Australian clergy critical of government approach to asylum seekers
Australian church leaders are criticising a government plan to deport hundreds of asylum seekers to Malaysia as a “swap” to settle 4,000 refugees from Malaysian detention centres.
The government is funding the $292 million plan and has said force may be used to ensure asylum seekers board planes.
A High Court judge on August 7 ordered a delay in the forced transfer of the first 16 asylum seekers to Malaysia. Refugee lawyer David Manne, whose legal team team represents 40 asylum seekers, including six minors, said the injunction provided time to argue that sending asylum seekers to Malaysia is unlawful.
The Rev. Elenie Poulos, national justice director of the Uniting Church will continue to “kick up a stink” over the “shocking and morally repugnant” people-swap deal.
“We’re not going to stop now this is happening,” she said. “Boat people should be treated like the asylum seekers who come by air, and released into the community.”
Adelaide’s Anglican archbishop, Jeffrey Driver, said they should be detained, though for a limited time and only on Australian soil.
“Detention for management of health, identity and security risks should be limited to a period of one month and should never be punitive,” he said.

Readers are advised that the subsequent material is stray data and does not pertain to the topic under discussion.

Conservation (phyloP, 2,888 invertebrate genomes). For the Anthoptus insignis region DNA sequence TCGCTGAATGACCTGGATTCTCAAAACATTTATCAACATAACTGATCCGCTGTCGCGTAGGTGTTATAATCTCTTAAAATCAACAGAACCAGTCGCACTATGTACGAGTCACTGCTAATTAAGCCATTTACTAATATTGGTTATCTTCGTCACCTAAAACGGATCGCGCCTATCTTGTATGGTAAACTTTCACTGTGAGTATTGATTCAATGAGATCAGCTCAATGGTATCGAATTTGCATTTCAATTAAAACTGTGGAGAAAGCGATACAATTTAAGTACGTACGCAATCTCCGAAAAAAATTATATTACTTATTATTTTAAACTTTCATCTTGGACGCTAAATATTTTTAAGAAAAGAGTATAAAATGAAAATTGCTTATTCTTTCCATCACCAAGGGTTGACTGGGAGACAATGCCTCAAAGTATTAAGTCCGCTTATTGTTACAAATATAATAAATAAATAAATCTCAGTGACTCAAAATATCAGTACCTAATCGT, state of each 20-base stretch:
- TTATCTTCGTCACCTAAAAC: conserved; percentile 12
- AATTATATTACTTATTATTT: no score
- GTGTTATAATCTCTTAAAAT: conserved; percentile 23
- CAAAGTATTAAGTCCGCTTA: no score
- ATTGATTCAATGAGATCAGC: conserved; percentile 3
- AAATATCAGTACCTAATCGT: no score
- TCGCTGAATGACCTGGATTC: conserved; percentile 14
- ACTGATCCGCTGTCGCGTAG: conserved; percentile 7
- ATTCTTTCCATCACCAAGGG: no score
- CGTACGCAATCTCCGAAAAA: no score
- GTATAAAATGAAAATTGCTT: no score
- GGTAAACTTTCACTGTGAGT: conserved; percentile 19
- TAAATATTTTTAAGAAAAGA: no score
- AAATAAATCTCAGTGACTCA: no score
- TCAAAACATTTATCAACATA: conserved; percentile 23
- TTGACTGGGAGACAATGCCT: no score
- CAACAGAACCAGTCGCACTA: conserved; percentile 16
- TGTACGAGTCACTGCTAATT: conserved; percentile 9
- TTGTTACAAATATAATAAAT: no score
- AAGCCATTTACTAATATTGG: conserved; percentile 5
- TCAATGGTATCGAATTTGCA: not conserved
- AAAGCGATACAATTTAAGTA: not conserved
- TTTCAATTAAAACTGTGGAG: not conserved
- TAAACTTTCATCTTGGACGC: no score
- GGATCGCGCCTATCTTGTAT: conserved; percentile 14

The Catholic Church maintains the Australian government is in breach of international obligations, calling the plan “nothing less than brutal people trafficking”.
“The core purpose of this deal is to outsource our human rights violations to one of South East Asia’s most infamous rights abusers at a cost of $95,000 per asylum seeker,” said Fr Jim Carty, a Catholic priest in Sydney.
Rod Benson, public affairs director for the New South Wales Council of Churches, said this was “not the action of a civilised, progressive democracy”.
“It’s abhorrent. We are now responsible for sending 19 children, 14 of them unaccompanied, to Malaysia, not to a detention facility but apparently out in the community where an uncertain fate awaits them.”
Of 148 signatories to the United Nations Convention and Protocol Relating to the Status of Refugees, only Australia mandatorily detains asylum seekers without visas.
Malaysia is not a signatory and does not offer legal domestic rights to asylum seekers.
By David Crampton, Ecumenical News International.
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